Broody hen not keeping eggs warm!

Ruby Mia

Songster
6 Years
Feb 6, 2013
283
22
108
England
My hen pip is hatching some eggs, but when I took out the eggs that she's not hatching which she has been on all day, they were not warm. she has been broody for almost two weeks of me constantly taking her and the eggs out, because I didn't want to deal with mix breed roos if we got any, but we have some pure breed eggs now. she has pecked all her belly feathers out and last week her belly was really warm, but doesn't seem to be any more. will the chicks still hatch, will I have to get a heat lamp?
 

bobbi-j

Crossing the Road
10 Years
Mar 15, 2010
14,342
26,954
982
On the MN prairie.
Just let her do her job. I don't generally mess with my broodies. I make sure they have food and water available and let them do what they were created to do.
 
Last edited:

Mrdiegs

In the Brooder
5 Years
Apr 29, 2014
15
0
22
I'm new to this so how do you get a broody hen does it just choose or is it a certain type?
 

bobbi-j

Crossing the Road
10 Years
Mar 15, 2010
14,342
26,954
982
On the MN prairie.
I'm new to this so how do you get a broody hen does it just choose or is it a certain type?


A broody hen is one who's hormones have kicked in and told her that it's time to hatch some eggs. Some breeds are more prone to go broody than others, and is seems to be the general opinion that hatchery birds are less likely to go broody than heritage birds. You'll know you have a broody when you go to collect eggs from under her and she puffs up and growls at you, maybe trying to peck you. She'll be all flattened out yet fluffed up on the nest and will give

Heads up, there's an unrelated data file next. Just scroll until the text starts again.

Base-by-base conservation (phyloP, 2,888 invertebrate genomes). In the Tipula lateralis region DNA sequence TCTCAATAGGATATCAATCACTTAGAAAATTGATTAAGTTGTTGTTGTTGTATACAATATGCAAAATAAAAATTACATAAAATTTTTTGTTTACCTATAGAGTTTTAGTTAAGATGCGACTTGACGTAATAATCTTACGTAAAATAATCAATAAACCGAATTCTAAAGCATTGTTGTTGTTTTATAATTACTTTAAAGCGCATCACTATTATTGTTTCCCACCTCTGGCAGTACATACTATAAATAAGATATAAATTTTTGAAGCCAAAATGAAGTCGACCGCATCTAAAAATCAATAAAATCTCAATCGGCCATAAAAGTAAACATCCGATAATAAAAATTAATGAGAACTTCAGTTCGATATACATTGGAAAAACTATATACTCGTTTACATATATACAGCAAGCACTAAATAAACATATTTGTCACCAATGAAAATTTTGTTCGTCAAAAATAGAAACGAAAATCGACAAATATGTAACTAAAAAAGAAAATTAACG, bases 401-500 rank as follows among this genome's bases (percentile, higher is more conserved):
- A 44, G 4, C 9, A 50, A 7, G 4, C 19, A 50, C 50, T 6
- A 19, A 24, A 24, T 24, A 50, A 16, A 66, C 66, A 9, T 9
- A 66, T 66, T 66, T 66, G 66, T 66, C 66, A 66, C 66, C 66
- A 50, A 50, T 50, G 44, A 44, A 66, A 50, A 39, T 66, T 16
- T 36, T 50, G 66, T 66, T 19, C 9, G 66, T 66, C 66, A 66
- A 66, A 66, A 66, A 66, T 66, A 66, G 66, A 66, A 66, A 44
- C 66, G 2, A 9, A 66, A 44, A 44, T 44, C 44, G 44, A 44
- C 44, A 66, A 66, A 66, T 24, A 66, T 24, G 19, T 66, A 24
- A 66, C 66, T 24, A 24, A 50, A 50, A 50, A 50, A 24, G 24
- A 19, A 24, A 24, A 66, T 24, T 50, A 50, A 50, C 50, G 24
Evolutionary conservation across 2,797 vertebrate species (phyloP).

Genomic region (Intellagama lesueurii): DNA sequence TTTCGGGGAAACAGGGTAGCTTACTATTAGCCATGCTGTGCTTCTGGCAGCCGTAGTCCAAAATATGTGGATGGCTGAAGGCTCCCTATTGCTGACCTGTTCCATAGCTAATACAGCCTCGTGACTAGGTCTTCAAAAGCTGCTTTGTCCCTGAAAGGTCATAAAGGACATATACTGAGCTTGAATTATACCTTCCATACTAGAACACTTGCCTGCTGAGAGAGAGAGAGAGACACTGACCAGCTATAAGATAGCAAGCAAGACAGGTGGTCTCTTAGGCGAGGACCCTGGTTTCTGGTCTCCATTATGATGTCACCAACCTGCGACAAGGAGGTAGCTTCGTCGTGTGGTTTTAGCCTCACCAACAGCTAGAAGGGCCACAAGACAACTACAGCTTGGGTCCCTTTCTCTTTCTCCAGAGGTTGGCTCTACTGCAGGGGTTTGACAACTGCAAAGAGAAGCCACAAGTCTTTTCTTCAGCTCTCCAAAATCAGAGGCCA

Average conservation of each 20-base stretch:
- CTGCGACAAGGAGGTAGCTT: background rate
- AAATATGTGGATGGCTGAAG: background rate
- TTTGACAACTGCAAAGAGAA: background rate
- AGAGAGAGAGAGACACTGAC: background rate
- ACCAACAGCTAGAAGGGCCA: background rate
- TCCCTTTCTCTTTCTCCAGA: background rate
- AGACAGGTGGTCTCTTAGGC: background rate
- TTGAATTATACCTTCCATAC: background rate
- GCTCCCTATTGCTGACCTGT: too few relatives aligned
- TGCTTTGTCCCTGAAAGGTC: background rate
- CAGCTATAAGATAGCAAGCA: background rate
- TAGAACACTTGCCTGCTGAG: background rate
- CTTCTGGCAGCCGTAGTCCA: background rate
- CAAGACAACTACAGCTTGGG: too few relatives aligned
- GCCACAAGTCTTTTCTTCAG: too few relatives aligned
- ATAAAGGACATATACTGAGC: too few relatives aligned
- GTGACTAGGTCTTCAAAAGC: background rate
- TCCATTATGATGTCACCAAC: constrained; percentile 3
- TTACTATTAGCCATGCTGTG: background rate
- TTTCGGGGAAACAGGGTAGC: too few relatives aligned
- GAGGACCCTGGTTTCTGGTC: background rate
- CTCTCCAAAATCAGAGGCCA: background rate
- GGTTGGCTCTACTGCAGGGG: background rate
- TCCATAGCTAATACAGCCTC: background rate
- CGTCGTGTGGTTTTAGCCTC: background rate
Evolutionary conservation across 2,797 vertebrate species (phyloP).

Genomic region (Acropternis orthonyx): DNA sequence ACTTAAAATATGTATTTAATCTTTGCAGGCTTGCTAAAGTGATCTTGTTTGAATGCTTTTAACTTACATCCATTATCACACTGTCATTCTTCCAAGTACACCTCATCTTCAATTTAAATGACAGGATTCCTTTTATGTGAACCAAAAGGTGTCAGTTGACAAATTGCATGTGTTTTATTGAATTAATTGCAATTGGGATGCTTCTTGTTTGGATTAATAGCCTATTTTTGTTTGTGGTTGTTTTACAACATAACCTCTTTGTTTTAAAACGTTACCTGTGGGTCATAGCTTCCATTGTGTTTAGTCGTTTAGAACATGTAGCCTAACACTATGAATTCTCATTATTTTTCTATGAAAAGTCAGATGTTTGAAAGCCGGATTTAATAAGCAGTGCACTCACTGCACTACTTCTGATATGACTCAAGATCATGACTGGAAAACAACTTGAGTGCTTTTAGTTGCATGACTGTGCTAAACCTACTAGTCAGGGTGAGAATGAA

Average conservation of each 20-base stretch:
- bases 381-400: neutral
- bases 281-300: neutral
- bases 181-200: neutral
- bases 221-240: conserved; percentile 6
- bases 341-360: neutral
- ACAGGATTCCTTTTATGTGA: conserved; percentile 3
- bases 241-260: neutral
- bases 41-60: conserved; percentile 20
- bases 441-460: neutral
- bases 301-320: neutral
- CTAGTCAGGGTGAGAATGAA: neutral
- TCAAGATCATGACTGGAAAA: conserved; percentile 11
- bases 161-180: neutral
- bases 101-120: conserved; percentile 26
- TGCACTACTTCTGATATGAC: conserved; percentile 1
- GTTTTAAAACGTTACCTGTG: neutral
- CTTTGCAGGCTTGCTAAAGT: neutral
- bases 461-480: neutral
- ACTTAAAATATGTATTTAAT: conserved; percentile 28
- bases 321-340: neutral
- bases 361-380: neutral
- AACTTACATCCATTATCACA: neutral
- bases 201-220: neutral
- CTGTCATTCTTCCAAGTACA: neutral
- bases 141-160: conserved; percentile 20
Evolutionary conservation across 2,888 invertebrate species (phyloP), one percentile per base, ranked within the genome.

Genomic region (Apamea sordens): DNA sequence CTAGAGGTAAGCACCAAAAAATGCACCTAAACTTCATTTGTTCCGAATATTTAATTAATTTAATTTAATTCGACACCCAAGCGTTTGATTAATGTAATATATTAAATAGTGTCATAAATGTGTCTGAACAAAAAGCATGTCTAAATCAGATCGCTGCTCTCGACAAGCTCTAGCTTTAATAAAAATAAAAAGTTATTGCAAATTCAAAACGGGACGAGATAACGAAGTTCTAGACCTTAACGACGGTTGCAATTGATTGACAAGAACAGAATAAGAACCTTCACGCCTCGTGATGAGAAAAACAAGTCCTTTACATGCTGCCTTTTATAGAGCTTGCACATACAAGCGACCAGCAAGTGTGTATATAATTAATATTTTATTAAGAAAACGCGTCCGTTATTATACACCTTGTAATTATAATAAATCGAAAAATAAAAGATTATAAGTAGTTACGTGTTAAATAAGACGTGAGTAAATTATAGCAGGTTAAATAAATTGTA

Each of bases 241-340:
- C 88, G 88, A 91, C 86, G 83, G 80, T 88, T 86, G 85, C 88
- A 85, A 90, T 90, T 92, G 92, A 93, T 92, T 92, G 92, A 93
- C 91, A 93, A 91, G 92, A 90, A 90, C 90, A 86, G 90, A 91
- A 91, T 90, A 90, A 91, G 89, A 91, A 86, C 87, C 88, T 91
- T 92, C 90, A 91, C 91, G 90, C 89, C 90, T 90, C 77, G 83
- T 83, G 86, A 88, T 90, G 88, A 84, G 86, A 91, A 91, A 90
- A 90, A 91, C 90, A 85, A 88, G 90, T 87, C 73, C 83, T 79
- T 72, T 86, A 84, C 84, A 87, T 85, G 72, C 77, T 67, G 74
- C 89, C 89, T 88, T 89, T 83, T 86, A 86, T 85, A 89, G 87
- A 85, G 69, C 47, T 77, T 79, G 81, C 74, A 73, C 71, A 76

you the good ol' stinkeye when you go near her.







Two of last year's broodies. The one in the bottom picture was bound and determined to nest in that particular box. I tried moving her 3 times before I finally let her have her way.
 

Mrdiegs

In the Brooder
5 Years
Apr 29, 2014
15
0
22
:welcome A broody hen is one who's hormones have kicked in and told her that it's time to hatch some eggs. Some breeds are more prone to go broody than others, and is seems to be the general opinion that hatchery birds are less likely to go broody than heritage birds. You'll know you have a broody when you go to collect eggs from under her and she puffs up and growls at you, maybe trying to peck you. She'll be all flattened out yet fluffed up on the nest and will give you the good ol' stinkeye when you go near her. Two of last year's broodies. The one in the bottom picture was bound and determined to nest in that particular box. I tried moving her 3 times before I finally let her have her way.
Thanks Bobbi-j
 
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